Weekend Concert Round-Up
It was like Reading Festival 1990 revisited with the Buzzcocks, Nick Cave
and the Bad Seeds and David Gedge in Chicago this weekend. It's more of a
coincidence since many other acts that played the three-day music festival
in England have been in town recently or are on their way soon: The Cramps,
Wire, the Fall. All we need now is a Pixies reunion, since I'm certainly
not hoping to ever see Ned's Atomic Dustbin again.
Buzzcocks, Metro, June 20
I think one of the Ramones said that they didn't think they were doing anything
unusual or revolutionary, they were just playing pop songs really fast. The
description is even more apt for the Buzzcocks. Their fat-free set was full
of sing-along choruses and giddy, revved-up pop songs. Original members Pete
Shelley and Steve Diggle are looking a bit paunchy but are still adorable
and had a relentless joie de vie throughout the performance.
Opening act Billy Talent was like a second-rate Fugazi tribute band with
a pointlessly angry front man. A heckler called out, "Play a good song."
They responded with a cover Fugazi's "Waiting Room," a more explicit nod
to their most obvious influence. The heckler should have been more specific
and requested that they play a good song well.
Nick Cave & the Bad Seeds, Chicago Theatre, June 21
Nick may be around the same age as the Buzzcocks, but he's as wiry as ever.
He and the Bad Seeds delivered a set of intense drama. Highlights included
"God is in the House," which sounded like the writings of Dr. Suess if he
were southern preacher, and the escalated interpretation of "The Mercy Seat,"
which started slowly and quietly, creeping up to a frenzied crescendo. They
closed with "Babe I'm on Fire," a song so long and densely verbose that he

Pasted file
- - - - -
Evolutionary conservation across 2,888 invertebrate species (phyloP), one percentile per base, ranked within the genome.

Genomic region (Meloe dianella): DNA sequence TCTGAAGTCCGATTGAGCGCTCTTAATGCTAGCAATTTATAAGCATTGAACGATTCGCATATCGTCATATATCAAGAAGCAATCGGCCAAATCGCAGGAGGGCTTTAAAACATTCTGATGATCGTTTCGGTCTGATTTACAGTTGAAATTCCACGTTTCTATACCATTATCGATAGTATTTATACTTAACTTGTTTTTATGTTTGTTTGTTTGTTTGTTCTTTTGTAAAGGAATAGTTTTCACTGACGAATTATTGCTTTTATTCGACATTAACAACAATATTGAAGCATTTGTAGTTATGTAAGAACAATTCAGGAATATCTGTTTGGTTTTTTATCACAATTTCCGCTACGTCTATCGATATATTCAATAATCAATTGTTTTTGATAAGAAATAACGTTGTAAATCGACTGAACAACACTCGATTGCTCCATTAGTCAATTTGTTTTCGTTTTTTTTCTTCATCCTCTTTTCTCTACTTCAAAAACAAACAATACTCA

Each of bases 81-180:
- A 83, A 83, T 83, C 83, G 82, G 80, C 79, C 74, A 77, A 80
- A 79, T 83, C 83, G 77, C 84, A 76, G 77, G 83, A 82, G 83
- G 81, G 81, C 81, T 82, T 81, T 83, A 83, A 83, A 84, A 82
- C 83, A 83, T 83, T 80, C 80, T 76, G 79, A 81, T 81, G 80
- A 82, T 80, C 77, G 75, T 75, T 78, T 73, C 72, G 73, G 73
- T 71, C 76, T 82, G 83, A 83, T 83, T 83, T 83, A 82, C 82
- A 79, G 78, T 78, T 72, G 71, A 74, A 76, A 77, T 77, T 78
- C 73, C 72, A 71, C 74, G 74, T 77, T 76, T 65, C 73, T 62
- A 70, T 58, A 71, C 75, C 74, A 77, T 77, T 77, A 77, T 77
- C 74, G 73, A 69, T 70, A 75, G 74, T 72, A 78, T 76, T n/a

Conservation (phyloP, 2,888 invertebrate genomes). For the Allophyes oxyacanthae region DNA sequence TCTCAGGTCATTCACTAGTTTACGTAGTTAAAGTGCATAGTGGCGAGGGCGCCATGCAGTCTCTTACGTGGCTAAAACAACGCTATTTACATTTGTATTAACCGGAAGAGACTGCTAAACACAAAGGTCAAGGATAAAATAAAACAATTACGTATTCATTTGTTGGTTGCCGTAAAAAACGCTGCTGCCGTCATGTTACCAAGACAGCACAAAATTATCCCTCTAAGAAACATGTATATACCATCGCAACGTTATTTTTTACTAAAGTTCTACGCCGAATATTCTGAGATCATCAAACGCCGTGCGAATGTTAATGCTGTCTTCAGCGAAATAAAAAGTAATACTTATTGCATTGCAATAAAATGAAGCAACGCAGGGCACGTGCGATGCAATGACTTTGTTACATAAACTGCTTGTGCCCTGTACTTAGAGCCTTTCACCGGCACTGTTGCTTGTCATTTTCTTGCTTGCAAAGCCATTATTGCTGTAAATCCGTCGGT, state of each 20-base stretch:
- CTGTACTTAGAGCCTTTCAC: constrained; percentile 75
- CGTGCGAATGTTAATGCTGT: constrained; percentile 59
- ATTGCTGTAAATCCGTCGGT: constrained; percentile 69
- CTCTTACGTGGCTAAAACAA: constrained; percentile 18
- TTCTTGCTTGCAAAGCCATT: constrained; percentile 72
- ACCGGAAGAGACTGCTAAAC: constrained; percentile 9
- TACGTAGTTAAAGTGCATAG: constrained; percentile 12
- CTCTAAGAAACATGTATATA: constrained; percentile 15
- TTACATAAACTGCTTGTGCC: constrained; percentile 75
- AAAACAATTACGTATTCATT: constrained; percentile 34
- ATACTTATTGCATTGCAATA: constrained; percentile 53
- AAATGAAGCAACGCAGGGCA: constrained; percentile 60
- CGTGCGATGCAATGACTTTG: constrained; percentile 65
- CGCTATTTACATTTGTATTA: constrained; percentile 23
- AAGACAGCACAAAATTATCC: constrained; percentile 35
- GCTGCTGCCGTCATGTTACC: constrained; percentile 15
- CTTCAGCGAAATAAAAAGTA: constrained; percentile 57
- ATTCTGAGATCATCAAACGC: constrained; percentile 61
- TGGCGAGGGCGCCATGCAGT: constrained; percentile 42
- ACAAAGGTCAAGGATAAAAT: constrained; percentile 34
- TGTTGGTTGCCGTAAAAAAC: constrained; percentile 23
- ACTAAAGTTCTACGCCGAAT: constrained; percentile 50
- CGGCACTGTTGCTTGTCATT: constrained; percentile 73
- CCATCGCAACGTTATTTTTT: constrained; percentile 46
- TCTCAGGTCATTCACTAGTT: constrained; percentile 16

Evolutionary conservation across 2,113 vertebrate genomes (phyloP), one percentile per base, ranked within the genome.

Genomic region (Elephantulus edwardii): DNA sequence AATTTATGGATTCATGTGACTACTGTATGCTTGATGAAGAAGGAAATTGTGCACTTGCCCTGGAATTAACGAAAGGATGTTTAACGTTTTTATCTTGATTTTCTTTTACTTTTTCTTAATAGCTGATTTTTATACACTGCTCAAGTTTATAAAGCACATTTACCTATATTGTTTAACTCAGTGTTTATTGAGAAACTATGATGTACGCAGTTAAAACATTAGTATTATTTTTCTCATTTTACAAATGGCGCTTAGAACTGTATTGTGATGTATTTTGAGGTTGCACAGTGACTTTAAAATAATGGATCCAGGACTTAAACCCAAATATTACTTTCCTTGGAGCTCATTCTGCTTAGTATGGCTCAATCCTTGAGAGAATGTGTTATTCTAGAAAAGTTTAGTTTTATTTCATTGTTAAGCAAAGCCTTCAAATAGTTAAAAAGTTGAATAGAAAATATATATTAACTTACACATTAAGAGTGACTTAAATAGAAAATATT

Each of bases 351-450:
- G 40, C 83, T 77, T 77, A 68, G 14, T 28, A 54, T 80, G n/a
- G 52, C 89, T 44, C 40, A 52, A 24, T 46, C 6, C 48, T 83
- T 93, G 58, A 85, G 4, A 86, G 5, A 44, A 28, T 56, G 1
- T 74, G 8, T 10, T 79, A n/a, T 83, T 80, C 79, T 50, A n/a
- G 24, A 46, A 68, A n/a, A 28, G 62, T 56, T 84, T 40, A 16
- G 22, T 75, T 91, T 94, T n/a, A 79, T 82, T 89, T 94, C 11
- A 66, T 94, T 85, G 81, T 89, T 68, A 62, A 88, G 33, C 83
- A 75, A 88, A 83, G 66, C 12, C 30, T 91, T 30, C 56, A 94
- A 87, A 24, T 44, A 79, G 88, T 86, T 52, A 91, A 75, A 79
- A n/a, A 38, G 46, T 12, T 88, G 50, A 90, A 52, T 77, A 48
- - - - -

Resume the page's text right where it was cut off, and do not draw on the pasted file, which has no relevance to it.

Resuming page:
required one Paul (Pall?) Bearer to hold cue cards with the lyrics.
Cinerama, Abbey Pub, June 21
Sally Murrell, Cinerama's keyboard player and backing vocalist, no longer
tours with the band. For a band founded on a more orchestral sound to differentiate
them from David Gedge's old band the Wedding Present, they sound rather like
the Wedding Present in concert, including David Gedge and Simon Cleave's
blistering, furious twin guitar attack. They were road-testing new material
but mainly focused on their (relatively) better known tunes, including "Superman"
and "Quick, Before It Melts." Sally's absence and therefore the absence of
her backing vocals could explain why they passed on "Wow," a stand-out song
from Disco Volante, but they more than made up for it by resurrecting
the Wedding Present song "Kennedy."
Early on, David informally polled the audience about whether they preferred
the Abbey Pub or the Empty Bottle, where the band has played frequently in
the past. He got a mixed response. Perhaps he should have asked further into
the set. Unless one is in the rather limited sweet spot at the Abbey Pub,
their sound system is muddy, but the Empty Bottle provides not only better
viewing lines with a wider stage but livelier sound throughout the club.